Todd Beamer's Saturday School reduces unexcused absences by 70 percent

Keith Wheeler has found a way to keep students in class.

The principal at Todd Beamer High School's School of Global Leadership and Economics has brought in an old standard to get new results: Saturday School.

Wheeler said the staff saw a concerning problem at the beginning of the year: A large number of students with multiple unexcused absences and tardies.

So the staff worked out a plan and, starting last October, instituted Saturday School.

"We took a hard stance," Wheeler said. "The first step was to educate students."

So educate they did. No student could get away with saying they didn't know about the policy change. Wheeler sent letters and messages via ConnectEd, the district's automated phone system.

Now if students have an excused absence or tardy, the teacher can either work out something with the student, or that student can be sent to Saturday School.

The change caused quite a stir at first.

"At the beginning, they damned it," Wheeler said. "I was the spawn of anything negative. But now if you ask any student what the consequence is (for absences or tardies), they will tell you."

Students weren't the only ones upset about the change.

"For the first week, my phone wouldn't stop ringing," Wheeler said.

Many parents felt that their student's actions weren't deserving of Saturday School. However, Wheeler stuck firm. All of the research shows that for students to succeed, they must be present in their classes, he said.

By the first of November, the calls started dying down. By the second week, there were no calls.

And the program was working. By the end of October, Wheeler said the tardies and unexcused absences were down about 70 percent each.

In December, those numbers dipped slightly, about 5 percent. That is still down from the beginning of the year, and for schools, December is notoriously hard to keep students in attendance, Wheeler said.

Saturday School

Students who get caught skipping classes or dawdling in the halls can now expect to experience the joys of Saturday School. However, this isn't the study hall or all-day boredom as seen in the film "The Breakfast Club."

The school runs from 8 to 10 a.m. and is set up similar to a regular class period.

Students are given some one-on-one time, discussing their infraction so they understand.

During the session, there are no electronics allowed. Electronic items such as cell phones are all collected at the beginning of the day.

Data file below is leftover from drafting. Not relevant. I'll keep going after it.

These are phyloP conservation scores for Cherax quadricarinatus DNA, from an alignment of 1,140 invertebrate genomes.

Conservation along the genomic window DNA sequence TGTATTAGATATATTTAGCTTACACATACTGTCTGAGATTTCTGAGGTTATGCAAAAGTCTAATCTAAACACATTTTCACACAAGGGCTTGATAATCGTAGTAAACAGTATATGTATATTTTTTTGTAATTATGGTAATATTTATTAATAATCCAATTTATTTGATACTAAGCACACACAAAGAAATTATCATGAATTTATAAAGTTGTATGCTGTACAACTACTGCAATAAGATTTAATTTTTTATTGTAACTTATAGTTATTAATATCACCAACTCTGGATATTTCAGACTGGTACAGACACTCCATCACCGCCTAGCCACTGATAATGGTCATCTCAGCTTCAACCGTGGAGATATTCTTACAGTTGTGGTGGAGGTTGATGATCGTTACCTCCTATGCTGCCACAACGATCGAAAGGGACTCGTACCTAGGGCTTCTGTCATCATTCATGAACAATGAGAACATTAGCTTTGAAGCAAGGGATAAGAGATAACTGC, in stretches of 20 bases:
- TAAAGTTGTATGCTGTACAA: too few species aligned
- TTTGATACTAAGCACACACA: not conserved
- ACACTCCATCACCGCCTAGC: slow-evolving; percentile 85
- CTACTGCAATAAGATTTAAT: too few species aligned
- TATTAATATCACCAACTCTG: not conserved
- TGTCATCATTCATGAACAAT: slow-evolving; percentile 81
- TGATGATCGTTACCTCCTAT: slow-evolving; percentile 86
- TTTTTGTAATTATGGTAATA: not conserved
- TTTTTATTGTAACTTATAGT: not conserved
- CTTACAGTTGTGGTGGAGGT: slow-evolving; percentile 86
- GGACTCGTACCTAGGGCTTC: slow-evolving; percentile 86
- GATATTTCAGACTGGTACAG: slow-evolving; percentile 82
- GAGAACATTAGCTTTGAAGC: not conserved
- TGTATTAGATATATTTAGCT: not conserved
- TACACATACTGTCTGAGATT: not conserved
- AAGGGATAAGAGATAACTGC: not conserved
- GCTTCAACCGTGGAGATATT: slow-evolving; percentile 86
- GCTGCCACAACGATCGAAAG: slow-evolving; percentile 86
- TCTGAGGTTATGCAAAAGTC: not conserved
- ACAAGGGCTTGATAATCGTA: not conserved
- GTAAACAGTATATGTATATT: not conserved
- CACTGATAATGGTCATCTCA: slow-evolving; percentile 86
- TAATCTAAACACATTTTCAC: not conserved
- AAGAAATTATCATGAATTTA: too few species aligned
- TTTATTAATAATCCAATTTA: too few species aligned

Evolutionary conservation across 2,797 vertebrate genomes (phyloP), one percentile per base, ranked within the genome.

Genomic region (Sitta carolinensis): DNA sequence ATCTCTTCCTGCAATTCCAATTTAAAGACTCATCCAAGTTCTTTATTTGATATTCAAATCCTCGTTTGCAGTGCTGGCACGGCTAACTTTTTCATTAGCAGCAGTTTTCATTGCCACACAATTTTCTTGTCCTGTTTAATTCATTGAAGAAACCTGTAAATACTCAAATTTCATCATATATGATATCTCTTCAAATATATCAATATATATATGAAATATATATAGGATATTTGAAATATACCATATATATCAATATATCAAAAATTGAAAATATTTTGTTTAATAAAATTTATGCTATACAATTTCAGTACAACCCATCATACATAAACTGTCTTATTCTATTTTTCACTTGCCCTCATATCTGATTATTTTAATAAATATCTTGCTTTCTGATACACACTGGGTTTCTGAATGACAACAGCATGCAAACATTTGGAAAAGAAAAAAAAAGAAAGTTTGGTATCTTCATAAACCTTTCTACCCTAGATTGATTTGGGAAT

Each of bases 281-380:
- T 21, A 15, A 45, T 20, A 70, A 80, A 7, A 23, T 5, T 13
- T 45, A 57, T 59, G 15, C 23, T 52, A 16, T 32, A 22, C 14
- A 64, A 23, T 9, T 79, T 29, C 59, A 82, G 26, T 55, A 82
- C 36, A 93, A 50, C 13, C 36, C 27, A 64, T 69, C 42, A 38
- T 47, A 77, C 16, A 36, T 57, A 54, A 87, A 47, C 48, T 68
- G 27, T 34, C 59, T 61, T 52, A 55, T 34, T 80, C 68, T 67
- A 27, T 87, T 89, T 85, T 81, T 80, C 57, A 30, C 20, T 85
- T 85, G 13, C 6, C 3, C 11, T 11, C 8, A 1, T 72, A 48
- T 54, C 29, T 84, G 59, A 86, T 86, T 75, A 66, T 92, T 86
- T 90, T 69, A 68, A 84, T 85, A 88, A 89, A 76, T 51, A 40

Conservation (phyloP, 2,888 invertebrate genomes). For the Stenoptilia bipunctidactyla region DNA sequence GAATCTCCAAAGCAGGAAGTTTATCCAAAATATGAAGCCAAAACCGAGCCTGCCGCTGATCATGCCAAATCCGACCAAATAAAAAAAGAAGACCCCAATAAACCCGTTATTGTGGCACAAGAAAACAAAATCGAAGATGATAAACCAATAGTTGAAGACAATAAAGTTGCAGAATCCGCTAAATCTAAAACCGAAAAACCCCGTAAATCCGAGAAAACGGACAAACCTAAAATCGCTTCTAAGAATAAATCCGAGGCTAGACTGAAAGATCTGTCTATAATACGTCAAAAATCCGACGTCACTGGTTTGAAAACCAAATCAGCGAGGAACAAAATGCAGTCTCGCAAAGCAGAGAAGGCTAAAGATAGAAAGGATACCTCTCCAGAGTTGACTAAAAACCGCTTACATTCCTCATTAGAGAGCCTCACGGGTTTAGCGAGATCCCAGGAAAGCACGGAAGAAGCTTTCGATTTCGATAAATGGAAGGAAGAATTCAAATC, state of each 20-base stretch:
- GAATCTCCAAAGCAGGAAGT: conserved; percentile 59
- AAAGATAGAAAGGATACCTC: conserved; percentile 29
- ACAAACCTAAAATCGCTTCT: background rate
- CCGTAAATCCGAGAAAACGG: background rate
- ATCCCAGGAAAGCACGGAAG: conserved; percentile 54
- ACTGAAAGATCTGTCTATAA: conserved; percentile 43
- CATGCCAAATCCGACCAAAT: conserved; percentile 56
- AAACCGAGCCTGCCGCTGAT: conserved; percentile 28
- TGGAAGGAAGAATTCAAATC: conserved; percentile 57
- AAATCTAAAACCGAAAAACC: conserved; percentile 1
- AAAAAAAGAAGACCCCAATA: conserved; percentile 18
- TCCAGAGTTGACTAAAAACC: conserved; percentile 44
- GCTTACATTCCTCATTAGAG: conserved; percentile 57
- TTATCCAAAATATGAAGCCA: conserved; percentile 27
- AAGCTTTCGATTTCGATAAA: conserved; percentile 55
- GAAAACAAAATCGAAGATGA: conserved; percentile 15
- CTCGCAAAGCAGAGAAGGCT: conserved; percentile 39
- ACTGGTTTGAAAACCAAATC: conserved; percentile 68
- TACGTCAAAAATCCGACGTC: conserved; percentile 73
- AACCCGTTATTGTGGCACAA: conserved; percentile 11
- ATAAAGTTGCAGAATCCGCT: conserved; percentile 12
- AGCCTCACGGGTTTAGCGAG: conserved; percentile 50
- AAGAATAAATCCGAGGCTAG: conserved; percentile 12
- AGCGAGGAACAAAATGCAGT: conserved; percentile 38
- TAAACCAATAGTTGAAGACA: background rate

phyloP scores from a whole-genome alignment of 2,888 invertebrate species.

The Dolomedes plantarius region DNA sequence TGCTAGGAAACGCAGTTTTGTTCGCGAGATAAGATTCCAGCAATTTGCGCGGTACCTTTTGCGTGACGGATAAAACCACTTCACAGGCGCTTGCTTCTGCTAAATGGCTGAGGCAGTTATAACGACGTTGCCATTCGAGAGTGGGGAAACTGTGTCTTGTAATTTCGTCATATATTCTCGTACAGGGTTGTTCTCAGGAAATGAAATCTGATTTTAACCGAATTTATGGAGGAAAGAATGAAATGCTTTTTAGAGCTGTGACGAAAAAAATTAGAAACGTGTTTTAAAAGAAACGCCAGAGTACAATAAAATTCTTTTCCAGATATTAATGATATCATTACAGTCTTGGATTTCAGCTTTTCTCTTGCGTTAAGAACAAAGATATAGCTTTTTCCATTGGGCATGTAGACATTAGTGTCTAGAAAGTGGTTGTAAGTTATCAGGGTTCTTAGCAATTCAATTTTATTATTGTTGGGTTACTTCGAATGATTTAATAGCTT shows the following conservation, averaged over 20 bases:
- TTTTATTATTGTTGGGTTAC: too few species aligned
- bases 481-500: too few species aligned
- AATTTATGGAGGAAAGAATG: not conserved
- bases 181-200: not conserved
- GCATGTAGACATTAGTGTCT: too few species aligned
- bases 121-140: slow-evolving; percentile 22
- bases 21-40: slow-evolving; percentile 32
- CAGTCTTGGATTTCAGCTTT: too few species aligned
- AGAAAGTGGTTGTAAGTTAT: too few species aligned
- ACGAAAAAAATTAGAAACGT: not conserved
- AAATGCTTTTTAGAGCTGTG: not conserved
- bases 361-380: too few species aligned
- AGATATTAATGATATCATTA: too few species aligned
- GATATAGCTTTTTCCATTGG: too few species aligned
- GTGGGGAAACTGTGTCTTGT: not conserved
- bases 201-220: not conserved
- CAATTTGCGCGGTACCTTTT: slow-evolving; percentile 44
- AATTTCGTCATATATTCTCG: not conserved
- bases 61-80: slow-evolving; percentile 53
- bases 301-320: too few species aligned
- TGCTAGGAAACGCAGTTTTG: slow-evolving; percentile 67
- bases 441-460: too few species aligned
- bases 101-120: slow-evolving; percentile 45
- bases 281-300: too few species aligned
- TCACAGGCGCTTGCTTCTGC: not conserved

First, the students must write a first draft of a reflection on what they did.

Students are also given a quiz on student conduct and the rules of the academy. Students must get a 90 percent to pass and leave.

The biggest part of the school is the essay. Students must write the first draft at the school on the topic: "How I can improve the quality of my education by making better choices on a daily basis?"

Students can spend the remainder of the time catching up on homework.

"They dread it, they hate it, it's like the black plague," Wheeler said.

Saturday School doesn't end at 10 a.m., either. Students must also turn in a second final draft of their essay the following Friday to Wheeler, along with a daily progress report from their teachers that has a yes/no section for teachers to fill out. The report tracks their homework completion, class participation, attitude with other students and teachers, attendance, tardies and progress in class.

"We're really seeing student reflection," Wheeler said of the five paragraph essays. "Do we have repeat offenders? Absolutely. But now it's beginning to become an institutional memory."

These days, Wheeler gets calls from parents asking why their student isn't in Saturday School.

When parents get the automated ConnectEd call that their student was absent or tardy, they want to know why the student wasn't sent to Saturday School. Parents sometimes tell Wheeler that their student needed it.

The work isn't done.

As second semester moves along, staff is seeing the number of absences and tardies creep back up. They know that just means they have to tweak the system a bit.

"What we get out of it will be measured by the effort we put into it," Wheeler said.

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